It is possible, it is however not definite. Some cases of attempted murder involved ruthless attacks the victim was just lucky to survive from. Some failed crimes failed because of heroic efforts to stop it. In any case it is possible to judge on a case by case basis from what happened during the crime whether it was done ruthlessly or not independent of whether or not the crime succeeded. We already do this to an extent. There is 1st degree, 2nd degree, 3rd degree murder, and 4th degree murder. 1st degree is planned upon, and so is the most ruthless. 2nd degree is out of angry. 3rd degree was killing from indifference or negligence. 4th degree is killing by an accomplice. In addition the use of a firearm often weighs in to sentencing in many criminal cases as it indicates more ruthlessness.

Differentiating based on success is imprecise, so we should use more precise means of measuring ruthlessness when sentencing. Factoring in whether and what weapons were used, the extent of planning and the lengths the criminal was willing to go to see it done, and whether there is any history of previous criminal offenses would be more reliable than considering whether the crime in question failed or succeeded. People should not be getting lighter sentences just because their intended victim was lucky.


Thanks a lot to MastuDbtor for his post.

Rather than going for headings like 'Rebuttal to Rebuttal Argument #2 & Counter-Rebuttal 1st Rebuttal', it will be better if discuss the issues topic by topic. I hope it will make the debates easier to follow.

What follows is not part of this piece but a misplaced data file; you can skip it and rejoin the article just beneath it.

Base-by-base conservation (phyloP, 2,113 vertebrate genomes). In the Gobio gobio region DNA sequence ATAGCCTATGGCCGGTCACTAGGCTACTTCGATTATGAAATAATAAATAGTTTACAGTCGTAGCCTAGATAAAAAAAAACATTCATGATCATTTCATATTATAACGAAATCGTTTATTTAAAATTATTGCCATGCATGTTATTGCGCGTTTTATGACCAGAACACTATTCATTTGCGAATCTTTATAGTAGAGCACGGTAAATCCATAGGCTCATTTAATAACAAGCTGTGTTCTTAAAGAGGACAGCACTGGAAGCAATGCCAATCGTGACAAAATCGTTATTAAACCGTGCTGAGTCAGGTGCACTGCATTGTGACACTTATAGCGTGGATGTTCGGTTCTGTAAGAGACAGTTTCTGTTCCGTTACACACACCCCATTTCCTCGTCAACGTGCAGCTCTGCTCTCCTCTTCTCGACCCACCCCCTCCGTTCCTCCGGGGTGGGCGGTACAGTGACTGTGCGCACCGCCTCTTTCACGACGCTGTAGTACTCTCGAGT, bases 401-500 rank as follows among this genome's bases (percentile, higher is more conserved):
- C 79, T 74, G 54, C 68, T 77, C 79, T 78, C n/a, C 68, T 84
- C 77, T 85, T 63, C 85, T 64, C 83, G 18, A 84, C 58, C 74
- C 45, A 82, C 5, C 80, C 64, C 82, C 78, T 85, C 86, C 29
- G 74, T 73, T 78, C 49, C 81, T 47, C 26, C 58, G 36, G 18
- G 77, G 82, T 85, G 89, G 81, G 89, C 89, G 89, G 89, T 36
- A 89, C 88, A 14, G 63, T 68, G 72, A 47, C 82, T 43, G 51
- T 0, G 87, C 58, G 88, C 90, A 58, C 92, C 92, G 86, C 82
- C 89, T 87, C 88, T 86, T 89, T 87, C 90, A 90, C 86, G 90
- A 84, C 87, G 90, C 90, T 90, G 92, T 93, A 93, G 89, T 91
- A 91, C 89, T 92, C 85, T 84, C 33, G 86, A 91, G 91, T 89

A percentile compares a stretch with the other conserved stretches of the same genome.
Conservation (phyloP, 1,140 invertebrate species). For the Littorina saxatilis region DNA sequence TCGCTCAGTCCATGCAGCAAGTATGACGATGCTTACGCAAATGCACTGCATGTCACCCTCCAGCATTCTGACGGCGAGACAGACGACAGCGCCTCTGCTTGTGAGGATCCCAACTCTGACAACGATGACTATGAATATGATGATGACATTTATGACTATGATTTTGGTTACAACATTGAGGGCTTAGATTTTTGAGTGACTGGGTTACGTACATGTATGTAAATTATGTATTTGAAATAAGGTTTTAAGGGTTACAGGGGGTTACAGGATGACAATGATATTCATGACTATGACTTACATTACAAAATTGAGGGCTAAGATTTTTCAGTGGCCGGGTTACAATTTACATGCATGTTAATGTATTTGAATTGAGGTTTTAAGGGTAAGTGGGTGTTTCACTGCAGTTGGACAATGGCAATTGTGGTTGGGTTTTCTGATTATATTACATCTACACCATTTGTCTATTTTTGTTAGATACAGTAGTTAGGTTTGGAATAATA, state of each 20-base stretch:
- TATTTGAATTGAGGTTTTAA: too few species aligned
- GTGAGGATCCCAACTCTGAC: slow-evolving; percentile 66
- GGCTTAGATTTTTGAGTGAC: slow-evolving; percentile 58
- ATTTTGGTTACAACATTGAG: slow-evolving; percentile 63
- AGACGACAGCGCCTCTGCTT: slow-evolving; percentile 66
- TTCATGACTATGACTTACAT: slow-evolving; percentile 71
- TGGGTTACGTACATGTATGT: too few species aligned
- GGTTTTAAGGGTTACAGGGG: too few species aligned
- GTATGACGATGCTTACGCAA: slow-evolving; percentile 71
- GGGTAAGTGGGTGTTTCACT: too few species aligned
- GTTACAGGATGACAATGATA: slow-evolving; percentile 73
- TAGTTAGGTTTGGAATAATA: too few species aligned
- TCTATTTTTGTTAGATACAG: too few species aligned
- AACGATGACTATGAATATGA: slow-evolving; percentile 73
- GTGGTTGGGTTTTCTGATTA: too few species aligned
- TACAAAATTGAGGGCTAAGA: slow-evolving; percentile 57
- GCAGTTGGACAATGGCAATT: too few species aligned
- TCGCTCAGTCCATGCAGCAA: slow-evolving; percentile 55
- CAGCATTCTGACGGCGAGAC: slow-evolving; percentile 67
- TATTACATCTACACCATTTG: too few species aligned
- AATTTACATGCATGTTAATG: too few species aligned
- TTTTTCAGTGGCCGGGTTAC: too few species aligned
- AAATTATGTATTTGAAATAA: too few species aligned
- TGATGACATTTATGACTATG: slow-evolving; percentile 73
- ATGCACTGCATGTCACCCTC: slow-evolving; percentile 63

==Burden of Proof==

Let me begin the post by again reminding my opponent and the voters about the burden of proof. It is my opponent’s task to present evidence that attempted crimes should be treated in exactly the same way as successful crime. If he fails to meet this requirement - I win by default. My task is to just show that his case is not water-tight. All that I need to do is to cast reasonable doubt on his arguments.

Till now, my opponent's case consists only of some unsubstantiated assertions. Unless he does present some evidence to back up his claims, I am heading for a win by default.


I presented evidence that retribution is an integral part of justice. I presented evidence from The Holy Bible, The Holy Quran, work of philosophers like Emmanuel Kant, Judgments of The Supreme Court of United States of America and also the Indian Penal Code, which is the bedrock of Indian judicial system. I thought I had prepared a foolproof case covering all eventualities. And yet I was simply not prepared for my opponent’s line of attack. He simply dismissed all these sources as IRRATIONAL and he insists that all of them should be 'consigned to the history books'. I am not sure whether I should list my reaction as 'amazed' or 'amused'.

Retribution has to be integral part of any 'just' judicial and criminal system. The criminal has violated certain rights of the victim. In such a case, it is the task of the system to ensure that the perpetrators do not go unpunished. The criminal should never gain from his actions but rather should be made to face the consequences of what he has done. Unless this happens, victims (relatives in case of murders) will never get a sense of closure and would consider the system to be unjust. People have pointed out that the retribution is the only guaranteed result of punishment [1].

Many crimes (especially murder) cannot be undone. This is a drawback of any system - whether based on retribution or not.